US 3701051 A
A configuration of complementary transistors and a pair of matched tunnel diodes forming a stable, sinusoidal oscillator.
Description (OCR text may contain errors)
Umted States Patent Simms 1 Oct. 24, 1972  STABLE OSCILLATOR Primary Examiner-John Kominskl [72 Inventor: Dudley v. Slmma, 14 Civic Center MOWPRMQF Drive, East Brunswick, NJ. 088l6 CT  Filed: July 28, 1971 n A configuranon of complementary transnstors and a PP 166,783 pair of matched tunnel diodes forming a stable,
 US. Cl. ............331/l07 T, 307/322, 33l/l08 A  Int. Cl. ..H03b 7/08  Field Search ..33l/l08 A, 107 T; 307/322  References Cited 5 Claims, 2 Drawing figures UNITED STATES PATENTS 3,523,257 8/1970 Waehs ..33l/l07 T PATENTEnucm m2 3.701.051
DUDLEY V. SIMMS INVENTOR.
T RNE Y 1 STABLE OSCILLATOR BACKGROUND OF THE INVENTION The invention lies in the field circuits.
A regenerative circuit can be formed by connecting the emitters of a pair of complementary transistors to a DC. voltage source and interconnecting the transistor bases and collectors. By inserting a pair of matched diodes into the base circuits of the transistors and maintaining the applied voltage at a magnitude such that the valley voltage of the diodes cannot be exceeded during the time the transistors are turned on, the circuit will oscillate at a stable frequency which depends upon the maximum frequency region of the transistors selected.
SUMMARY OF THE INVENTION The base of a PNP transistor is connected to the collector of an NPN transistor through a first tunnel diode, the collector of the PNP transistor is connected to the base of the NPN transistor through a second tunnel diode, and the transistor emitters are connected to a DC. voltage. If the magnitude of the DC voltage does not exceed the valley voltage of the diodes during the turn on time of the transistors, the circuit oscillates due to the negative resistance of the diodes in the peak to valley region. Since the speed of the tunnel diodes far exceeds the speed of the transistors, one or both transistors will control the frequency of oscillations.
An object of this invention is the provision of an oscillator circuit formed of two complementary transistors and two tunnel diodes connected as a regenerative circuit.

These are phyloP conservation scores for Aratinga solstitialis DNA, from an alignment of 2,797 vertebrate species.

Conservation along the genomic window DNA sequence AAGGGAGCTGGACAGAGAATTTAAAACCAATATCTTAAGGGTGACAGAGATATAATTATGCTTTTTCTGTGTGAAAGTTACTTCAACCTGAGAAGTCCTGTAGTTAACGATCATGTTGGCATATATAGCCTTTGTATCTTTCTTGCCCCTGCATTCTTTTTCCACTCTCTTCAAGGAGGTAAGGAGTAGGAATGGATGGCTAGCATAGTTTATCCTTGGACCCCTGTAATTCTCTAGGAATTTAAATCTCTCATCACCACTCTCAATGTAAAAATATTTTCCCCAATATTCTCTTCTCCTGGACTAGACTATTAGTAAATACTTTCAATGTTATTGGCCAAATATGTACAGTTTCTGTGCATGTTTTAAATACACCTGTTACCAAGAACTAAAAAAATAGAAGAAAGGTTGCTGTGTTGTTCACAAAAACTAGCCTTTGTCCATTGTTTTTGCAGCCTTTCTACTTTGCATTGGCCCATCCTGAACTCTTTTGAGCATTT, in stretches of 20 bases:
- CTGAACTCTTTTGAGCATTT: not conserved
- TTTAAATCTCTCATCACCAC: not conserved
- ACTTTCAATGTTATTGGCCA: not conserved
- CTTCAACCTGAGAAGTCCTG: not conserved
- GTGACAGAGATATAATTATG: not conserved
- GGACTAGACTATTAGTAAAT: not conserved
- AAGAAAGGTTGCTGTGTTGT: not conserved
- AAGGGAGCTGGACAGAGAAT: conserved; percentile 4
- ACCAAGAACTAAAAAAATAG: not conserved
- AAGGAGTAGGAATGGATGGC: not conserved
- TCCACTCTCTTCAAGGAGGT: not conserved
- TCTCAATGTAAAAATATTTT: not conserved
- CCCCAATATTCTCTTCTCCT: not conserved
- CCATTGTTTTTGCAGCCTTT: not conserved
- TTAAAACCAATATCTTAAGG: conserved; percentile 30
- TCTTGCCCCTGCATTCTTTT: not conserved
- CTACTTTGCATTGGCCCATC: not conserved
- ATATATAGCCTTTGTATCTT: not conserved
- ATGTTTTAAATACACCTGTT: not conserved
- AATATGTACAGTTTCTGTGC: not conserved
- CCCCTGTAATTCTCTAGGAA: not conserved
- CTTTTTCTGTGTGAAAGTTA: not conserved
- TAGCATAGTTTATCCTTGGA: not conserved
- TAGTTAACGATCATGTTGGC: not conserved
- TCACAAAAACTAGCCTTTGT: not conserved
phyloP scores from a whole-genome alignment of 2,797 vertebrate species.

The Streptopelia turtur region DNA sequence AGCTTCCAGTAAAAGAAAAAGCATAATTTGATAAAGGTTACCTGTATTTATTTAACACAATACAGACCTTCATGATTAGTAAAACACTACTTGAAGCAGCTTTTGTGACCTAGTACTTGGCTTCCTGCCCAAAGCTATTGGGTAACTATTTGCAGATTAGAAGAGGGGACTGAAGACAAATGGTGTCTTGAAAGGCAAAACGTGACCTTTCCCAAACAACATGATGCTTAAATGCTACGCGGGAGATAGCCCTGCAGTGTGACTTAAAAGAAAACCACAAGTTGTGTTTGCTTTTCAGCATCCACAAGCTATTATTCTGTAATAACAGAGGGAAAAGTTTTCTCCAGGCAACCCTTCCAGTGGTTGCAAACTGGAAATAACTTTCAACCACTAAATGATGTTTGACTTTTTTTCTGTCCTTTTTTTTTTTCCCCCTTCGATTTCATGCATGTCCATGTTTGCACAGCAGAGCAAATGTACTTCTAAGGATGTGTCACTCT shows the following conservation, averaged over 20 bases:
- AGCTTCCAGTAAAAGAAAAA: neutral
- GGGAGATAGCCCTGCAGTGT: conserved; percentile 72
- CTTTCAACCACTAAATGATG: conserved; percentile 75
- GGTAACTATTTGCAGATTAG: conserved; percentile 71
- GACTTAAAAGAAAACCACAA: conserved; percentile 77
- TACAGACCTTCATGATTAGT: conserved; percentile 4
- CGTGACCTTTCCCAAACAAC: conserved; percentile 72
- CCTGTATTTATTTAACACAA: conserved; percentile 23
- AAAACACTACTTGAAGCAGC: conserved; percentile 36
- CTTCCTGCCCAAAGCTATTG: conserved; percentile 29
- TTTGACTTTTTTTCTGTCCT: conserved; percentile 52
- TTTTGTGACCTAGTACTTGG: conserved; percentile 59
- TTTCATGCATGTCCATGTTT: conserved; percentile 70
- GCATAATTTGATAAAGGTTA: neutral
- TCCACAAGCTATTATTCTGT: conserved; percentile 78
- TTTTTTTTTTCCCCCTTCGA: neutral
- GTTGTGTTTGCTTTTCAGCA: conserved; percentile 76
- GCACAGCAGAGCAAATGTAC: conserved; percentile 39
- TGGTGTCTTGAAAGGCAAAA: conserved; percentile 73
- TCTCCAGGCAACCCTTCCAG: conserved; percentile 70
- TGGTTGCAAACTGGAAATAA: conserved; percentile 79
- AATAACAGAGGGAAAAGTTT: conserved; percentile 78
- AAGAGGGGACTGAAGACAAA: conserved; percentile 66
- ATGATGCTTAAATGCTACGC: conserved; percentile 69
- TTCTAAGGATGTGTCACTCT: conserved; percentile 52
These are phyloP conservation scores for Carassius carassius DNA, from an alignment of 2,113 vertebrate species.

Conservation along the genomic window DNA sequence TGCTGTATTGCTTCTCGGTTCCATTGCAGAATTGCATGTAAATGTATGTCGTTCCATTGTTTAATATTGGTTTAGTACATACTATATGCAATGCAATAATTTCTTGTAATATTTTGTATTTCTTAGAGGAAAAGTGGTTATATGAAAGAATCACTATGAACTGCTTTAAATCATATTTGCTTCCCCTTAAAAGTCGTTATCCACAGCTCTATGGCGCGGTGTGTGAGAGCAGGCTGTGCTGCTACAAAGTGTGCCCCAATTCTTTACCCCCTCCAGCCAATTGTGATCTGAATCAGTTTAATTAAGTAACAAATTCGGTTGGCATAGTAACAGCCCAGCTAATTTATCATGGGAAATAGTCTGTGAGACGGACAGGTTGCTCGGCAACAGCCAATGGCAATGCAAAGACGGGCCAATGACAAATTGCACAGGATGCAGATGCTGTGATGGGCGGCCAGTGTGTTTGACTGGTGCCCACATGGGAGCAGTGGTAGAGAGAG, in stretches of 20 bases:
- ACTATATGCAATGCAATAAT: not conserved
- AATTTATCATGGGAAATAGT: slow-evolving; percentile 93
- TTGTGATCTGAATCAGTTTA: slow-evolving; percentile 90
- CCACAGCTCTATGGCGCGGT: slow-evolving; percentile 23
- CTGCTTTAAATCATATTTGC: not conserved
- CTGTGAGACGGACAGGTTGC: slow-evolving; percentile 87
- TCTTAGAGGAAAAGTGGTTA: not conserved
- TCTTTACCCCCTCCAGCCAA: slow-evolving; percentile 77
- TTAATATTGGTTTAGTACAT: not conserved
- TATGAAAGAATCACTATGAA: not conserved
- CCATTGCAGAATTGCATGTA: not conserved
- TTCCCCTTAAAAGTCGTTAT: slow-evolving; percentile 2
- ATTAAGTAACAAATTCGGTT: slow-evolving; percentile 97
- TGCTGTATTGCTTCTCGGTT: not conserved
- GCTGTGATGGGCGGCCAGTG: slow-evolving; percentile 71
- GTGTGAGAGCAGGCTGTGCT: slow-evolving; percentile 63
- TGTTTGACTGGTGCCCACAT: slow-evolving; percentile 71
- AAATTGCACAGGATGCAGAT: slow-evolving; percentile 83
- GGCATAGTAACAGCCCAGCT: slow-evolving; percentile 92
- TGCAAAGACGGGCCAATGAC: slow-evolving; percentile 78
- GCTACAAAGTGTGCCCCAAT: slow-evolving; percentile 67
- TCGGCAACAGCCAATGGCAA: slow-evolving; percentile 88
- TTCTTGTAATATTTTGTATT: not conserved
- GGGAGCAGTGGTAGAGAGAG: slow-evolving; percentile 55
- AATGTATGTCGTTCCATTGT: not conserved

An object of this invention is the provision of a stable, accurate oscillator circuit in which the oscillation frequency is determined by the internal time constants of a pair of transistors.
An object of this invention is the provision of an oscillator circuit comprising a pair of transistors and a pair of tunnel diodes and wherein stable operating conditions are achieved without incorporation of extraneous inductance or capacitance.
The above stated and other objects and advantages of the invention will become apparent from the following description when taken in connection with the drawings. It will be understood, however, that the drawings are for purposes of illustration and are not to be construed as defining the scope or limits of the invention, reference being had for the latter purpose to the claims appended hereto.
BRIEF DESCRIPTION OF DRAWINGS In the drawings wherein like reference characters denote like parts in the several views:
FIG. I is a circuit diagram showing two transistors connected to form a conventional regenerative circuit; and
FIG. 2 is a circuit diagram of a stable oscillator made in accordance with the invention.
DESCRIPTION OF PREFERRED EMBODIMENT Referring first to FIG. 1, it is well known that a pair of transistors, connected as shown, fonns a regenerative circuit, the transistors and 11 being of the PNP and NPN type, respectively. The application of a critiof transistor oscillator cal voltage to the terminal 12 will cause both transistors to turn on and quickly reach saturation, under which condition the current flowing in each base is limited only by the saturation resistance of the transistors and the magnitude of the applied voltage. Within the power ratings of the transistors, the circuit will remain turned on as long as the applied voltage remains at or above the critical value.
Reference now is made to FIG. 2, wherein a pair of tunnel diodes l3, 14 are connected in the base-collector circuits of the transistors 10 and I]. The transistors are selected such that they have the same gain-frequency parameters in the small signal area, where such measurements are usually made. The diodes are matched for peak and valley currents which fall within the range of maximum activity of the transistors, that is, the peak current should not cause the saturation of either transistor and the valley current should be above the cut-off current of either transistor. Preferably, the transistors should have approximately equal gain at the current change specified for the diodes. The circuit is considered regenerative in that the base currents are amplified by both transistors, once the critical value has been reached and this amplifying action continues until both transistors are saturated. With the tunnel diodes connected as shown, a limiting factor is placed on the base currents by the valley currents of the diodes. Since the tunnel diode transition from peak to valley current is a negative resistance effect, the transistors are turned off. This turning off action of the transistors returns the diodes to their peak current region which, in turn, turns the transistors back on. This action continues and sustained oscillations are produced, provided the applied voltage has a magnitude such that the valley voltage of the diodes is not exceeded during the turn on time of the transistors. Since the speed of tunnel diodes generally far exceeds the speed of transistors, one or both transistors will control the frequency of oscillations.